Joseph Mallord William Turner

St Pierre’s Cottage, for Rogers’s ‘Poems’


In Tate Britain

Prints and Drawings Room

View by appointment
Joseph Mallord William Turner 1775–1851
Graphite and watercolour on paper
Support: 238 × 303 mm
Accepted by the nation as part of the Turner Bequest 1856
Turner Bequest CCLXXX 183

Catalogue entry

This vignette, St Pierre’s Cottage, also commonly known as Jacqueline’s Cottage, was engraved by Edward Goodall and published in the 1834 edition of Rogers’s Poems, as one of three illustrations for a poem entitled, ‘Jacqueline’.1 It appears as the head-piece to Part II of the poem, above the following lines:
The day was in the golden west;
And, curtained close by leaf and flower,
The doves had cooed themselves to rest
In Jacqueline’s deserted bower
That casement, underneath the trees,
Half open to the western breeze,
Looked down, enchanting Garonnelle,
Thy wild and mulberry-shaded dell,
Round which the Alps of Piedmont rose,
The blush of sunset on their snows
(Rogers, Poems, pp.145–6)
Turner marked the last few lines with pencil in the margin of his own copy of the 1827 edition of Poems (see Tate D36330; Turner Bequest CCCLXVI pp.169–70) and his subsequent illustration provides an attentive rendering of Rogers’s description of a small cottage at the foot of the Piedmontese Alps. The eponymous heroine Jacqueline appears on the far left-hand side of the composition, accompanied by a small red deer mentioned in an earlier part of the poem and also present in another of Turner’s illustrations, Valombrè (see Tate D27702; Turner Bequest CCLXXX 185). Both watercolours are remarkable for their shimmering palette and delicate execution. The third scene accompanying the poem is St Julienne’s Chapel (see Tate D27703; Turner Bequest CCLXXX 186).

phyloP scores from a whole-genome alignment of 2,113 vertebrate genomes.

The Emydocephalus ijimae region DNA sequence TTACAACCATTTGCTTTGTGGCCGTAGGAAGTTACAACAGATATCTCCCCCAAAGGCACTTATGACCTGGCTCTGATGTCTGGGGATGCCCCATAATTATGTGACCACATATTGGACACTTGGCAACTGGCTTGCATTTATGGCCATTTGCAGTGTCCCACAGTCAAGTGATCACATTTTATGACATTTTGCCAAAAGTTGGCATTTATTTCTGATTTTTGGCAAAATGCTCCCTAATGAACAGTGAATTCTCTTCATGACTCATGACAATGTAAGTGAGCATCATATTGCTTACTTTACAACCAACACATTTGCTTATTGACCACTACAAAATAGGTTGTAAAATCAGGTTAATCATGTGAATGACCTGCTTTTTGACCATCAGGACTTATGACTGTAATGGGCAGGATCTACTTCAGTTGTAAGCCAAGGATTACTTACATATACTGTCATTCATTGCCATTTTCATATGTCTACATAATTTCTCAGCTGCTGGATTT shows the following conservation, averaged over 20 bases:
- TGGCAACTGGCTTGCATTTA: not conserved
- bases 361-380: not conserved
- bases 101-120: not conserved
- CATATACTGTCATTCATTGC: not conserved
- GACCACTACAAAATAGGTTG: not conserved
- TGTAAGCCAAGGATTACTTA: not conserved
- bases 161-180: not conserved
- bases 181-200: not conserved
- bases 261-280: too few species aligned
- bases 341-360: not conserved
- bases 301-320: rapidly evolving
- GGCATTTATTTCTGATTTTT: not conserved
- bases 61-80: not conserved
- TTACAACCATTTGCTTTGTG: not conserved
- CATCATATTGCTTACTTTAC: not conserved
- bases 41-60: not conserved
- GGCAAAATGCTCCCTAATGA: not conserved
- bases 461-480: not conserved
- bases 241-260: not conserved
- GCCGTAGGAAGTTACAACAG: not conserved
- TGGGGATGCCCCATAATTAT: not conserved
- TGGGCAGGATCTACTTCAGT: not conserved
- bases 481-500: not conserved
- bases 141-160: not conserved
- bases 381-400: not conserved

Turner’s concern with even the subtlest features of his illustrations can been seen in the annotations he made on an early touched proof of the engraved version of the design (Yale Center for British Art).2 The artist rounded out the top of the composition with clouds and instructed Goodall to soften the sky so that it faded ‘away to nothing’.3
Samuel Rogers, Poems, London 1834, p.146; W.G. Rawlinson, The Engraved Work of J.M.W. Turner, R.A., vol.II, London 1913, no.388. There are no impressions of this engraving in Tate’s collection.
See also Lee 1993, p.33.
Inscribed by unknown hands in pencil ‘23’ top centre left and ’22 | b’ centre and ‘CCLXXX 183’ bottom centre. Also in red ink ‘1627’ bottom left
Stamped in black ‘CCLXXX 183’ lower centre

Meredith Gamer
August 2006

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